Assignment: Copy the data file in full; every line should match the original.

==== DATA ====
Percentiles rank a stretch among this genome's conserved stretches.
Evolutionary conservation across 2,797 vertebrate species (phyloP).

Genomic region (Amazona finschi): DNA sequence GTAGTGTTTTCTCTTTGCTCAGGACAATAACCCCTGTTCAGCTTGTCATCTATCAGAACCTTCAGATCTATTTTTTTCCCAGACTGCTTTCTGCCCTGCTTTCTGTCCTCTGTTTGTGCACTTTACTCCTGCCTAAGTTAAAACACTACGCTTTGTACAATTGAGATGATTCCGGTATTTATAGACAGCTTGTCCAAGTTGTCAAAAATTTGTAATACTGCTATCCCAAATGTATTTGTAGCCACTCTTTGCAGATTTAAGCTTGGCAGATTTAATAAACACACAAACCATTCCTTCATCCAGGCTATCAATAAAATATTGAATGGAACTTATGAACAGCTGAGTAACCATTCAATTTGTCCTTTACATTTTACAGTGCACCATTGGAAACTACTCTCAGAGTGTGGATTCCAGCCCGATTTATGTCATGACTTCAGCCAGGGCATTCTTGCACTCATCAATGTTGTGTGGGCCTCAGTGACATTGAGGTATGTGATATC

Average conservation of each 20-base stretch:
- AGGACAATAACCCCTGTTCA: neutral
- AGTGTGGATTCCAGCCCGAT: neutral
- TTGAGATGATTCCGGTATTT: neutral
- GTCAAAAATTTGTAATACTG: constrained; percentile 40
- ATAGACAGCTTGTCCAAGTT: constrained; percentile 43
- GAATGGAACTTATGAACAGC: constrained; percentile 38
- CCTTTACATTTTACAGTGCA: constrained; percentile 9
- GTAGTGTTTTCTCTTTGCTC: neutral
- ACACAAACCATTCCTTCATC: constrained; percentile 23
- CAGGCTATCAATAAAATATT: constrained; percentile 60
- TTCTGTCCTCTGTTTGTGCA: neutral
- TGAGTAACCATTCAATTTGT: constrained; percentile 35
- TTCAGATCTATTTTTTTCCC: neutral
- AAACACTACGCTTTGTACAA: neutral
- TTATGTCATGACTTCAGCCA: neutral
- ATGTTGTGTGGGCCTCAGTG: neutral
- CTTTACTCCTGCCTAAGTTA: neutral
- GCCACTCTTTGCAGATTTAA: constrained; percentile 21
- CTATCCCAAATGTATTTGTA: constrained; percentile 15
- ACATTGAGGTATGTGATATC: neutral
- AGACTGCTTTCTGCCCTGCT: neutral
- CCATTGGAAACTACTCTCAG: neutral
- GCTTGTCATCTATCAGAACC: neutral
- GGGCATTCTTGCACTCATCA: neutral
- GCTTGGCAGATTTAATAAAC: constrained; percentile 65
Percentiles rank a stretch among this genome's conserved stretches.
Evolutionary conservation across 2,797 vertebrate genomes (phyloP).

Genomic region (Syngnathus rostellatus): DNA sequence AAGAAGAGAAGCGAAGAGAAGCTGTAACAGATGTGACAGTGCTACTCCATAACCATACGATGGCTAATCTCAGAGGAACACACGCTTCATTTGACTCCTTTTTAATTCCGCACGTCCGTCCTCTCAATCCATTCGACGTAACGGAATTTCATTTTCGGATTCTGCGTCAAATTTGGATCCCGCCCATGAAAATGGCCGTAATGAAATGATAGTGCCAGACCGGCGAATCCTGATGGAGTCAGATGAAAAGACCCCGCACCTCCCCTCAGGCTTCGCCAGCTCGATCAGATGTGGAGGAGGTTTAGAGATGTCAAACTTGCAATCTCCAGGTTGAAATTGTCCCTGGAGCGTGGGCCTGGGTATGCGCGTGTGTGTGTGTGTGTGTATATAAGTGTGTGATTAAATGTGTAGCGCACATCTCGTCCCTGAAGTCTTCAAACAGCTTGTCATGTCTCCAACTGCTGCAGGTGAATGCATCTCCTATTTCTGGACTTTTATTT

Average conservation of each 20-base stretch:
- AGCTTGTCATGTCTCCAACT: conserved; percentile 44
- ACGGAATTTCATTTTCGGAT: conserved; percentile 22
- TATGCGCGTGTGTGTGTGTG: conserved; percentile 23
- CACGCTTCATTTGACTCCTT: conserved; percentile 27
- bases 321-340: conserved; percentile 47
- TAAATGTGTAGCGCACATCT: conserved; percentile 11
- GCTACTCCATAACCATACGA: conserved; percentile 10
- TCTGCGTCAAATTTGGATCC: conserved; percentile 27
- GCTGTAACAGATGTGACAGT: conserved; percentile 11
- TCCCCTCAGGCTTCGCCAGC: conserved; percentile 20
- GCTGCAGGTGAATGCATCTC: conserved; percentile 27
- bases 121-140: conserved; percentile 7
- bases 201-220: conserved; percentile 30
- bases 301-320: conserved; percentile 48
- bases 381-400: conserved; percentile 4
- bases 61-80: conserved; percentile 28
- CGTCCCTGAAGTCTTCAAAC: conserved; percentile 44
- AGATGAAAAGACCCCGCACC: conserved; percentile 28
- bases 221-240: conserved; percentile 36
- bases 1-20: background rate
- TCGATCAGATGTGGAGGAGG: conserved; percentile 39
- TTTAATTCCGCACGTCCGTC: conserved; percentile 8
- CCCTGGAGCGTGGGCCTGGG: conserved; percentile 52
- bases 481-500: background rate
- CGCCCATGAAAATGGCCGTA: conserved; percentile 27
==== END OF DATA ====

Percentiles rank a stretch among this genome's conserved stretches.
Evolutionary conservation across 2,797 vertebrate species (phyloP).

Genomic region (Amazona finschi): DNA sequence GTAGTGTTTTCTCTTTGCTCAGGACAATAACCCCTGTTCAGCTTGTCATCTATCAGAACCTTCAGATCTATTTTTTTCCCAGACTGCTTTCTGCCCTGCTTTCTGTCCTCTGTTTGTGCACTTTACTCCTGCCTAAGTTAAAACACTACGCTTTGTACAATTGAGATGATTCCGGTATTTATAGACAGCTTGTCCAAGTTGTCAAAAATTTGTAATACTGCTATCCCAAATGTATTTGTAGCCACTCTTTGCAGATTTAAGCTTGGCAGATTTAATAAACACACAAACCATTCCTTCATCCAGGCTATCAATAAAATATTGAATGGAACTTATGAACAGCTGAGTAACCATTCAATTTGTCCTTTACATTTTACAGTGCACCATTGGAAACTACTCTCAGAGTGTGGATTCCAGCCCGATTTATGTCATGACTTCAGCCAGGGCATTCTTGCACTCATCAATGTTGTGTGGGCCTCAGTGACATTGAGGTATGTGATATC

Average conservation of each 20-base stretch:
- AGGACAATAACCCCTGTTCA: neutral
- AGTGTGGATTCCAGCCCGAT: neutral
- TTGAGATGATTCCGGTATTT: neutral
- GTCAAAAATTTGTAATACTG: constrained; percentile 40
- ATAGACAGCTTGTCCAAGTT: constrained; percentile 43
- GAATGGAACTTATGAACAGC: constrained; percentile 38
- CCTTTACATTTTACAGTGCA: constrained; percentile 9
- GTAGTGTTTTCTCTTTGCTC: neutral
- ACACAAACCATTCCTTCATC: constrained; percentile 23
- CAGGCTATCAATAAAATATT: constrained; percentile 60
- TTCTGTCCTCTGTTTGTGCA: neutral
- TGAGTAACCATTCAATTTGT: constrained; percentile 35
- TTCAGATCTATTTTTTTCCC: neutral
- AAACACTACGCTTTGTACAA: neutral
- TTATGTCATGACTTCAGCCA: neutral
- ATGTTGTGTGGGCCTCAGTG: neutral
- CTTTACTCCTGCCTAAGTTA: neutral
- GCCACTCTTTGCAGATTTAA: constrained; percentile 21
- CTATCCCAAATGTATTTGTA: constrained; percentile 15
- ACATTGAGGTATGTGATATC: neutral
- AGACTGCTTTCTGCCCTGCT: neutral
- CCATTGGAAACTACTCTCAG: neutral
- GCTTGTCATCTATCAGAACC: neutral
- GGGCATTCTTGCACTCATCA: neutral
- GCTTGGCAGATTTAATAAAC: constrained; percentile 65
Percentiles rank a stretch among this genome's conserved stretches.
Evolutionary conservation across 2,797 vertebrate genomes (phyloP).

Genomic region (Syngnathus rostellatus): DNA sequence AAGAAGAGAAGCGAAGAGAAGCTGTAACAGATGTGACAGTGCTACTCCATAACCATACGATGGCTAATCTCAGAGGAACACACGCTTCATTTGACTCCTTTTTAATTCCGCACGTCCGTCCTCTCAATCCATTCGACGTAACGGAATTTCATTTTCGGATTCTGCGTCAAATTTGGATCCCGCCCATGAAAATGGCCGTAATGAAATGATAGTGCCAGACCGGCGAATCCTGATGGAGTCAGATGAAAAGACCCCGCACCTCCCCTCAGGCTTCGCCAGCTCGATCAGATGTGGAGGAGGTTTAGAGATGTCAAACTTGCAATCTCCAGGTTGAAATTGTCCCTGGAGCGTGGGCCTGGGTATGCGCGTGTGTGTGTGTGTGTGTATATAAGTGTGTGATTAAATGTGTAGCGCACATCTCGTCCCTGAAGTCTTCAAACAGCTTGTCATGTCTCCAACTGCTGCAGGTGAATGCATCTCCTATTTCTGGACTTTTATTT

Average conservation of each 20-base stretch:
- AGCTTGTCATGTCTCCAACT: conserved; percentile 44
- ACGGAATTTCATTTTCGGAT: conserved; percentile 22
- TATGCGCGTGTGTGTGTGTG: conserved; percentile 23
- CACGCTTCATTTGACTCCTT: conserved; percentile 27
- bases 321-340: conserved; percentile 47
- TAAATGTGTAGCGCACATCT: conserved; percentile 11
- GCTACTCCATAACCATACGA: conserved; percentile 10
- TCTGCGTCAAATTTGGATCC: conserved; percentile 27
- GCTGTAACAGATGTGACAGT: conserved; percentile 11
- TCCCCTCAGGCTTCGCCAGC: conserved; percentile 20
- GCTGCAGGTGAATGCATCTC: conserved; percentile 27
- bases 121-140: conserved; percentile 7
- bases 201-220: conserved; percentile 30
- bases 301-320: conserved; percentile 48
- bases 381-400: conserved; percentile 4
- bases 61-80: conserved; percentile 28
- CGTCCCTGAAGTCTTCAAAC: conserved; percentile 44
- AGATGAAAAGACCCCGCACC: conserved; percentile 28
- bases 221-240: conserved; percentile 36
- bases 1-20: background rate
- TCGATCAGATGTGGAGGAGG: conserved; percentile 39
- TTTAATTCCGCACGTCCGTC: conserved; percentile 8
- CCCTGGAGCGTGGGCCTGGG: conserved; percentile 52
- bases 481-500: background rate
- CGCCCATGAAAATGGCCGTA: conserved; percentile 27